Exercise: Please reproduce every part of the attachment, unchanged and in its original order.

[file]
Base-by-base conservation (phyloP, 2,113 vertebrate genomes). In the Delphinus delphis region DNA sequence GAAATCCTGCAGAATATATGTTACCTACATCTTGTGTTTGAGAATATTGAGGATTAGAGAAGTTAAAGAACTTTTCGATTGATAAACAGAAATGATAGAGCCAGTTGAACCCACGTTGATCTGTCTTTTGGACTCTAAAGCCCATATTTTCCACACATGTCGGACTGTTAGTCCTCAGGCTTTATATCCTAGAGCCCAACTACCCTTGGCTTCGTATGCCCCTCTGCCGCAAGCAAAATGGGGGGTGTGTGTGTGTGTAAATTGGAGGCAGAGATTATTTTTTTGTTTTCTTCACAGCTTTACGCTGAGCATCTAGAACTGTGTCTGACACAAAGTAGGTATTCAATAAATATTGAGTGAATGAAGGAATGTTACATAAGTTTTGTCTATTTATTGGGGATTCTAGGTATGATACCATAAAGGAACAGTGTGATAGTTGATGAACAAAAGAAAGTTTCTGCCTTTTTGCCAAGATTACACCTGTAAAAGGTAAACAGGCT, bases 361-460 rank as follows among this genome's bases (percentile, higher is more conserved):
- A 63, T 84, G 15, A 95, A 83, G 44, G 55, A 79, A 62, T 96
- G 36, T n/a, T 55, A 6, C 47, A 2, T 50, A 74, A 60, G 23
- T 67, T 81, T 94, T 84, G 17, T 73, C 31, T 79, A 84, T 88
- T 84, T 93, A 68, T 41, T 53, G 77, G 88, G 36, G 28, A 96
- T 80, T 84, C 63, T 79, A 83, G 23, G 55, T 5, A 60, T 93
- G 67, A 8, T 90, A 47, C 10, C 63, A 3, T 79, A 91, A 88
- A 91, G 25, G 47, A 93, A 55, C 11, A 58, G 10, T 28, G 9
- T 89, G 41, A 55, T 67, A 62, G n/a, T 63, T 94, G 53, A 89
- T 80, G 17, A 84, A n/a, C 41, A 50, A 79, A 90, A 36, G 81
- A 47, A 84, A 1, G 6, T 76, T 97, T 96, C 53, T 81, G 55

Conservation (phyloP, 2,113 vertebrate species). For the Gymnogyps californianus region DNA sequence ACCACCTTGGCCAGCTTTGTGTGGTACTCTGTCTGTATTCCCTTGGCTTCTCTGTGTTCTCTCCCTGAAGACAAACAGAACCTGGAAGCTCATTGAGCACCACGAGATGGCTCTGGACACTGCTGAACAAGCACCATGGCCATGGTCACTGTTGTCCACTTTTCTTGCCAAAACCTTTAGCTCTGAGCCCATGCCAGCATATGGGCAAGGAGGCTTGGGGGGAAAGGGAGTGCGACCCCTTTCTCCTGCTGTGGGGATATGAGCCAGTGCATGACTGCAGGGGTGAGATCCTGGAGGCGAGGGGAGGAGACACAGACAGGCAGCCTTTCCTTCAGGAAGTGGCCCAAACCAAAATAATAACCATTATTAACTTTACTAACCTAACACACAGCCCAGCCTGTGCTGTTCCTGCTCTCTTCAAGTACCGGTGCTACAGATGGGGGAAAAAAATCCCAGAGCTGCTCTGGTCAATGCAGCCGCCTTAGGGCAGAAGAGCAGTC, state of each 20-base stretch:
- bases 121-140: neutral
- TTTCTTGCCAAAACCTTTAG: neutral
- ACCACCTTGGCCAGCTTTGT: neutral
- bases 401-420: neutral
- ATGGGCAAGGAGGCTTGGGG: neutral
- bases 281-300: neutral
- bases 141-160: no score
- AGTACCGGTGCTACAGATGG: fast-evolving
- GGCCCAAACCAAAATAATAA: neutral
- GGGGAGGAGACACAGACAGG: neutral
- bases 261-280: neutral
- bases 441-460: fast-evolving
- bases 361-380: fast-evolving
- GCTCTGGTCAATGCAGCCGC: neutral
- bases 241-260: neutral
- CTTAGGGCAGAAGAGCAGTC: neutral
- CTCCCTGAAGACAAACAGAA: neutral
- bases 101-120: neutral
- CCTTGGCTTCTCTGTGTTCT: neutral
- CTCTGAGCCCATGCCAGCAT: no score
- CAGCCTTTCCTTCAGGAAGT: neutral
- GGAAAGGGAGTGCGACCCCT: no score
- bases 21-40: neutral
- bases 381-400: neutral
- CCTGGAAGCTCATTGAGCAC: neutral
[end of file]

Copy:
Base-by-base conservation (phyloP, 2,113 vertebrate genomes). In the Delphinus delphis region DNA sequence GAAATCCTGCAGAATATATGTTACCTACATCTTGTGTTTGAGAATATTGAGGATTAGAGAAGTTAAAGAACTTTTCGATTGATAAACAGAAATGATAGAGCCAGTTGAACCCACGTTGATCTGTCTTTTGGACTCTAAAGCCCATATTTTCCACACATGTCGGACTGTTAGTCCTCAGGCTTTATATCCTAGAGCCCAACTACCCTTGGCTTCGTATGCCCCTCTGCCGCAAGCAAAATGGGGGGTGTGTGTGTGTGTAAATTGGAGGCAGAGATTATTTTTTTGTTTTCTTCACAGCTTTACGCTGAGCATCTAGAACTGTGTCTGACACAAAGTAGGTATTCAATAAATATTGAGTGAATGAAGGAATGTTACATAAGTTTTGTCTATTTATTGGGGATTCTAGGTATGATACCATAAAGGAACAGTGTGATAGTTGATGAACAAAAGAAAGTTTCTGCCTTTTTGCCAAGATTACACCTGTAAAAGGTAAACAGGCT, bases 361-460 rank as follows among this genome's bases (percentile, higher is more conserved):
- A 63, T 84, G 15, A 95, A 83, G 44, G 55, A 79, A 62, T 96
- G 36, T n/a, T 55, A 6, C 47, A 2, T 50, A 74, A 60, G 23
- T 67, T 81, T 94, T 84, G 17, T 73, C 31, T 79, A 84, T 88
- T 84, T 93, A 68, T 41, T 53, G 77, G 88, G 36, G 28, A 96
- T 80, T 84, C 63, T 79, A 83, G 23, G 55, T 5, A 60, T 93
- G 67, A 8, T 90, A 47, C 10, C 63, A 3, T 79, A 91, A 88
- A 91, G 25, G 47, A 93, A 55, C 11, A 58, G 10, T 28, G 9
- T 89, G 41, A 55, T 67, A 62, G n/a, T 63, T 94, G 53, A 89
- T 80, G 17, A 84, A n/a, C 41, A 50, A 79, A 90, A 36, G 81
- A 47, A 84, A 1, G 6, T 76, T 97, T 96, C 53, T 81, G 55

Conservation (phyloP, 2,113 vertebrate species). For the Gymnogyps californianus region DNA sequence ACCACCTTGGCCAGCTTTGTGTGGTACTCTGTCTGTATTCCCTTGGCTTCTCTGTGTTCTCTCCCTGAAGACAAACAGAACCTGGAAGCTCATTGAGCACCACGAGATGGCTCTGGACACTGCTGAACAAGCACCATGGCCATGGTCACTGTTGTCCACTTTTCTTGCCAAAACCTTTAGCTCTGAGCCCATGCCAGCATATGGGCAAGGAGGCTTGGGGGGAAAGGGAGTGCGACCCCTTTCTCCTGCTGTGGGGATATGAGCCAGTGCATGACTGCAGGGGTGAGATCCTGGAGGCGAGGGGAGGAGACACAGACAGGCAGCCTTTCCTTCAGGAAGTGGCCCAAACCAAAATAATAACCATTATTAACTTTACTAACCTAACACACAGCCCAGCCTGTGCTGTTCCTGCTCTCTTCAAGTACCGGTGCTACAGATGGGGGAAAAAAATCCCAGAGCTGCTCTGGTCAATGCAGCCGCCTTAGGGCAGAAGAGCAGTC, state of each 20-base stretch:
- bases 121-140: neutral
- TTTCTTGCCAAAACCTTTAG: neutral
- ACCACCTTGGCCAGCTTTGT: neutral
- bases 401-420: neutral
- ATGGGCAAGGAGGCTTGGGG: neutral
- bases 281-300: neutral
- bases 141-160: no score
- AGTACCGGTGCTACAGATGG: fast-evolving
- GGCCCAAACCAAAATAATAA: neutral
- GGGGAGGAGACACAGACAGG: neutral
- bases 261-280: neutral
- bases 441-460: fast-evolving
- bases 361-380: fast-evolving
- GCTCTGGTCAATGCAGCCGC: neutral
- bases 241-260: neutral
- CTTAGGGCAGAAGAGCAGTC: neutral
- CTCCCTGAAGACAAACAGAA: neutral
- bases 101-120: neutral
- CCTTGGCTTCTCTGTGTTCT: neutral
- CTCTGAGCCCATGCCAGCAT: no score
- CAGCCTTTCCTTCAGGAAGT: neutral
- GGAAAGGGAGTGCGACCCCT: no score
- bases 21-40: neutral
- bases 381-400: neutral
- CCTGGAAGCTCATTGAGCAC: neutral